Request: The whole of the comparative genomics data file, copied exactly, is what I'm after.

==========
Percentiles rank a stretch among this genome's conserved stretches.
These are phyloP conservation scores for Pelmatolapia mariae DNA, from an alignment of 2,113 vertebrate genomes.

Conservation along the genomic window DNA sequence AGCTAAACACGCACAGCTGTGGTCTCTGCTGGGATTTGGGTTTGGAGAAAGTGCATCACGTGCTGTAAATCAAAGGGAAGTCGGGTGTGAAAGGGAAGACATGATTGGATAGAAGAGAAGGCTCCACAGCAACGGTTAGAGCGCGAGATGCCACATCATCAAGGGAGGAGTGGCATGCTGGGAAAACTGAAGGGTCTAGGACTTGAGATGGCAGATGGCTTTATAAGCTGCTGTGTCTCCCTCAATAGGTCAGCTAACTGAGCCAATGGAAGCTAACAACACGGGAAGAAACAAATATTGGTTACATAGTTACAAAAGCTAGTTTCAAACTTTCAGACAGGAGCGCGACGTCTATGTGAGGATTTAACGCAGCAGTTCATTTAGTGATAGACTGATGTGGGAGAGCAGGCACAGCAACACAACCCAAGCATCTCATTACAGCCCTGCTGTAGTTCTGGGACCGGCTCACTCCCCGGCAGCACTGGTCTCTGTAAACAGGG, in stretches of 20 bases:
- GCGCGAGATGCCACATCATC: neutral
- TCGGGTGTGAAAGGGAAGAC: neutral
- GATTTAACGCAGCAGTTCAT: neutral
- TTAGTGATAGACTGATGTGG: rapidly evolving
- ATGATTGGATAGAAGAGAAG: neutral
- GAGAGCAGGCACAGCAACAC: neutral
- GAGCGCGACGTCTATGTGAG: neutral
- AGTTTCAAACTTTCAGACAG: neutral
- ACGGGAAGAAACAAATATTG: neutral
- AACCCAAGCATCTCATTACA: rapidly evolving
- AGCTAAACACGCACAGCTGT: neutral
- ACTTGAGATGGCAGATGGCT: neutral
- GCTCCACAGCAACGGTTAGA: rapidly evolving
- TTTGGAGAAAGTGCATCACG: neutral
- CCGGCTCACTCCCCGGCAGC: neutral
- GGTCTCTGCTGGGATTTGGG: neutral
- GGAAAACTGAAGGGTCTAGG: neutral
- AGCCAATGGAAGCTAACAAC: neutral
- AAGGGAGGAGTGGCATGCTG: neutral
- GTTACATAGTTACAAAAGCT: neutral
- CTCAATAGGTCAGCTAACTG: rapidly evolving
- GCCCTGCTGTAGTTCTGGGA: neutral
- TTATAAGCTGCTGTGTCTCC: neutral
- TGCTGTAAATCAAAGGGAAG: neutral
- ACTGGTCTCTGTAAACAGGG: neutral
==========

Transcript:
Percentiles rank a stretch among this genome's conserved stretches.
These are phyloP conservation scores for Pelmatolapia mariae DNA, from an alignment of 2,113 vertebrate genomes.

Conservation along the genomic window DNA sequence AGCTAAACACGCACAGCTGTGGTCTCTGCTGGGATTTGGGTTTGGAGAAAGTGCATCACGTGCTGTAAATCAAAGGGAAGTCGGGTGTGAAAGGGAAGACATGATTGGATAGAAGAGAAGGCTCCACAGCAACGGTTAGAGCGCGAGATGCCACATCATCAAGGGAGGAGTGGCATGCTGGGAAAACTGAAGGGTCTAGGACTTGAGATGGCAGATGGCTTTATAAGCTGCTGTGTCTCCCTCAATAGGTCAGCTAACTGAGCCAATGGAAGCTAACAACACGGGAAGAAACAAATATTGGTTACATAGTTACAAAAGCTAGTTTCAAACTTTCAGACAGGAGCGCGACGTCTATGTGAGGATTTAACGCAGCAGTTCATTTAGTGATAGACTGATGTGGGAGAGCAGGCACAGCAACACAACCCAAGCATCTCATTACAGCCCTGCTGTAGTTCTGGGACCGGCTCACTCCCCGGCAGCACTGGTCTCTGTAAACAGGG, in stretches of 20 bases:
- GCGCGAGATGCCACATCATC: neutral
- TCGGGTGTGAAAGGGAAGAC: neutral
- GATTTAACGCAGCAGTTCAT: neutral
- TTAGTGATAGACTGATGTGG: rapidly evolving
- ATGATTGGATAGAAGAGAAG: neutral
- GAGAGCAGGCACAGCAACAC: neutral
- GAGCGCGACGTCTATGTGAG: neutral
- AGTTTCAAACTTTCAGACAG: neutral
- ACGGGAAGAAACAAATATTG: neutral
- AACCCAAGCATCTCATTACA: rapidly evolving
- AGCTAAACACGCACAGCTGT: neutral
- ACTTGAGATGGCAGATGGCT: neutral
- GCTCCACAGCAACGGTTAGA: rapidly evolving
- TTTGGAGAAAGTGCATCACG: neutral
- CCGGCTCACTCCCCGGCAGC: neutral
- GGTCTCTGCTGGGATTTGGG: neutral
- GGAAAACTGAAGGGTCTAGG: neutral
- AGCCAATGGAAGCTAACAAC: neutral
- AAGGGAGGAGTGGCATGCTG: neutral
- GTTACATAGTTACAAAAGCT: neutral
- CTCAATAGGTCAGCTAACTG: rapidly evolving
- GCCCTGCTGTAGTTCTGGGA: neutral
- TTATAAGCTGCTGTGTCTCC: neutral
- TGCTGTAAATCAAAGGGAAG: neutral
- ACTGGTCTCTGTAAACAGGG: neutral